Red-Necked Grebe Facts

To know more about this bird, read these Red-necked Grebe facts.

The Red-Necked Grebe, Podiceps grisegena as it is scientifically known, belongs to the Podicipedidae family. The Red-necked Grebe is an aquatic bird that can be found in temperate regions of the northern hemisphere and practices migration. Its range map includes parts of North America, Asia, and Europe. The habitat includes large lakes, and oceans in the winter season and in lakes and marshes during the summer. The Red-Necked Grebe, Podiceps grisegena as it scientifically known has different breeding and non-breeding or winter plumage. The non-breeding or winter plumage has a black cap on the head and the sides are gray and white stretching from the throat up toward the lower lateral sides of the head. The anterior part of the neck is white or light gray. During the breeding season, this plumage becomes lighter to pale gray including the black cap and the parts of the neck and breast become reddish-brown in color, and because of the red neck, they got the name. The adult and young look similar. This species breed every year and are seasonally monogamous. During copulation, the female keeps its head low and the male enter from behind and after copulation male tends to leave and reenter the water or lakes. This is a large grebe as compared to other grebes whose are loud, especially during the breeding season. If you want to know more about this larger and louder grebe species, keep reading! If you are interested, read about the Southern Cassowary and Shoebill too.

Red-Necked Grebe

Fact File

What do they prey on?

Crustaceans and insects

What do they eat?


Average litter size?


How much do they weigh?

1.8-3.5 lb (0.8-1.6 kg)

How long are they?

16.9-22 in (430-560 mm)

How tall are they?


What do they look like?

Black, gray

Skin Type


What are their main threats?


What is their conservation status?

Least Concern

Where you'll find them

Lakes and marshes


North America, Asia, and Europe





Scientific Name

Podiceps grisegena





Red-Necked Grebe Interesting Facts

What type of animal is a Red-necked Grebe?

The Red-Necked Grebe is an aquatic bird.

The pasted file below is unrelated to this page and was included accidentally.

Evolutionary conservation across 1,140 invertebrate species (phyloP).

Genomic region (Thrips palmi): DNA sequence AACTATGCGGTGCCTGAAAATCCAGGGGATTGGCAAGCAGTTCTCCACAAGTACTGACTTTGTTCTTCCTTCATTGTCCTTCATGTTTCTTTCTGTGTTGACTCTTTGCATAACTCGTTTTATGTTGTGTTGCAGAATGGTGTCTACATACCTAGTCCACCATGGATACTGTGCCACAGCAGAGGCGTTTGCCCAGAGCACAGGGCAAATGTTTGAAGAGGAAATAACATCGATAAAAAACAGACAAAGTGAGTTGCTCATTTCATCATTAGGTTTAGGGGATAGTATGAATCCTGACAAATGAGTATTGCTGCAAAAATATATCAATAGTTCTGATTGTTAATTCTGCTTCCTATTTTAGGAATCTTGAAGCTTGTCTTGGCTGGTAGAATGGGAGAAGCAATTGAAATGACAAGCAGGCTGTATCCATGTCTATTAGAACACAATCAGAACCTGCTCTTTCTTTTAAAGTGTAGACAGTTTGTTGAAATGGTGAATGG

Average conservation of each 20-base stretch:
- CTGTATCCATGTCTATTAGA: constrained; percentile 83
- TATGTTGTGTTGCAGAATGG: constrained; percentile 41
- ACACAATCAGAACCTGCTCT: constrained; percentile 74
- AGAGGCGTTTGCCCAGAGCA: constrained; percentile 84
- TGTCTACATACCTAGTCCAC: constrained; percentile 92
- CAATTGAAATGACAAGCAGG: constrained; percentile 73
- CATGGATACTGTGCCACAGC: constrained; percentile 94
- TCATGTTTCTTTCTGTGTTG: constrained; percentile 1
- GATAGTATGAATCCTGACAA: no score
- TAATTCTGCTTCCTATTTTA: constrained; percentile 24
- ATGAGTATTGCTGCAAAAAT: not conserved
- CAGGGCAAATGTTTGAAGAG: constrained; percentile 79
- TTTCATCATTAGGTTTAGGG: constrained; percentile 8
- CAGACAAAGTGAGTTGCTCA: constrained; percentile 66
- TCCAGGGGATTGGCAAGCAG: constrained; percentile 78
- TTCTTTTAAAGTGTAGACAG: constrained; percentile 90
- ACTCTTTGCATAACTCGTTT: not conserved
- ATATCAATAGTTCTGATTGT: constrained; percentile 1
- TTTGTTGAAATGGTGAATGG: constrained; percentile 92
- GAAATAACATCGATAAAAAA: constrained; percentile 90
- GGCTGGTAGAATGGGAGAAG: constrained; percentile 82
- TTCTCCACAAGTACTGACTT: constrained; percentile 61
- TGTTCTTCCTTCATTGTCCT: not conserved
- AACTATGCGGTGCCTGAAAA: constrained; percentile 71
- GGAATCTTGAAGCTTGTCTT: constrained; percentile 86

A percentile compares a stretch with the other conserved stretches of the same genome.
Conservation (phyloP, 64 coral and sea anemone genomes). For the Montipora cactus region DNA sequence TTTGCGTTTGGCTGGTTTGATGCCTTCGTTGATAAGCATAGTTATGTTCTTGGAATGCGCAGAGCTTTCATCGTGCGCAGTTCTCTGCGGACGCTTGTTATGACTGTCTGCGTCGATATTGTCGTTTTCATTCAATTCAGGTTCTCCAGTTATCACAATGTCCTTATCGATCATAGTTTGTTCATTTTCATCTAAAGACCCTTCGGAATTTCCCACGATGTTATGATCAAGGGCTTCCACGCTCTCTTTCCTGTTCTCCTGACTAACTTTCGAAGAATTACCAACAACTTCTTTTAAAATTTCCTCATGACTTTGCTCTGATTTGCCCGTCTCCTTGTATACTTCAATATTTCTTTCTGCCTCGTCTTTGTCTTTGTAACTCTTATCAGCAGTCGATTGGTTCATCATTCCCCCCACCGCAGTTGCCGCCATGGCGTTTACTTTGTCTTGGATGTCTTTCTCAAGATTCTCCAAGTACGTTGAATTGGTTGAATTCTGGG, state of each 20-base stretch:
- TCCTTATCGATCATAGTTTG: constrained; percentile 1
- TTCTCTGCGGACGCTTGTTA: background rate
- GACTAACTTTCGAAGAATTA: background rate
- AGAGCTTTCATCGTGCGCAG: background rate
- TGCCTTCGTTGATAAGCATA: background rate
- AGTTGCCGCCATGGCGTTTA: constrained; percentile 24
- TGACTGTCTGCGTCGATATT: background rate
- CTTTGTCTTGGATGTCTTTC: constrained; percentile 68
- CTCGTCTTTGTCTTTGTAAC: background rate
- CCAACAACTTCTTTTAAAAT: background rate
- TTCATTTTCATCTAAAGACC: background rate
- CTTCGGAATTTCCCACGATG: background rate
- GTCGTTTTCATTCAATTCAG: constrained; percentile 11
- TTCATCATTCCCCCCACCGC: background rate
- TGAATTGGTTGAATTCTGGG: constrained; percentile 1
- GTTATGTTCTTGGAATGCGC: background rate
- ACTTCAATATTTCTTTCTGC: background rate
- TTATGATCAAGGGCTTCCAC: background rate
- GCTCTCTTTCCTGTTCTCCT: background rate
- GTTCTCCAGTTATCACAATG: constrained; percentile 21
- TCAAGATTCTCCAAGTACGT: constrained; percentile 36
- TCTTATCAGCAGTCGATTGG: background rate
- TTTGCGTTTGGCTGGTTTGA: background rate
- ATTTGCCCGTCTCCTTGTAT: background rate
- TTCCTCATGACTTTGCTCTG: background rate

What class of animal does a Red-necked Grebe belong to?

Red-Necked Grebes belong to the class of Aves of birds.

How many Red-necked Grebes are there in the world?

There has been no specific number of these birds recorded.

Where does a Red-necked Grebe live?

The Red-Necked Grebe is found in temperate regions of the Northern Hemisphere and its range map includes parts of North America, Asia, and Europe.

What is a Red-necked Grebe's habitat?

This bird is a water or aquatic bird and can be found in inland freshwater lakes, marshes, bays of larger lakes during the summer season and are found in rivers, large lakes, and ocean coastlines during the spring or the fall season. The most popular breeding habitat is fish ponds that provide enough food. This bird tends to show preferences for waters in forested areas as it favors abundant vegetation.

Who do Red-necked Grebes live with?

These birds can be solitary and also found in groups. Some members of this species form pairs during winters while others form pairs as soon as they get to the grounds.

How long does a Red-necked Grebe live?

Red-Necked Grebes are known to live for about five years.

How do they reproduce?

These birds breed every year and are seasonally monogamous. The courtship rituals of these birds consist of complex courtship displays. These grebes are loud and vocal as compared to other species. There exist breeding variations, in certain areas these birds or pairs of these birds isolate themselves and mate while in other areas, these birds tend to breed in colonies. At the time of copulation, the female's head is low and the male swims around from behind and hops or jumps with its wings closed and after copulation, the male leaves and reenters water.  

What is their conservation status?

The conservation status of these birds is Least Concern.

Red-Necked Grebe Fun Facts

What do Red-necked Grebes look like?

This is a large bird compared to other species of grebes. The bills of these birds are black in color and in some cases, the mandible is orangeish-yellow in color. The feet of this bird are lobed and the legs are laterally compressed. The plumages differ in the breeding and the winter season. In the winter, the head is black and the sides are gray and white stretching from the throat up toward the lower sides of the head. The anterior part of the neck is white or light gray. The color of the sides of the head becomes even lighter in the breeding season or the summer season and the lateral part of the breast and the neck is reddish-brown in color during this season and the other parts of the grebe remain similar. Males and females are similar but males tend to be larger than females. The eyes of this grebe are dark brown in color and have a yellow ring around them. Juveniles look similar to the adults in the breeding plumage or the breeding season but they have darker stripes on their cheeks. The subspecies Podiceps grisegena grisegena is smaller and has darker plumage and the bill is longer and thinner and not so yellow as that of Podiceps grisegena holboellii, the other subspecies.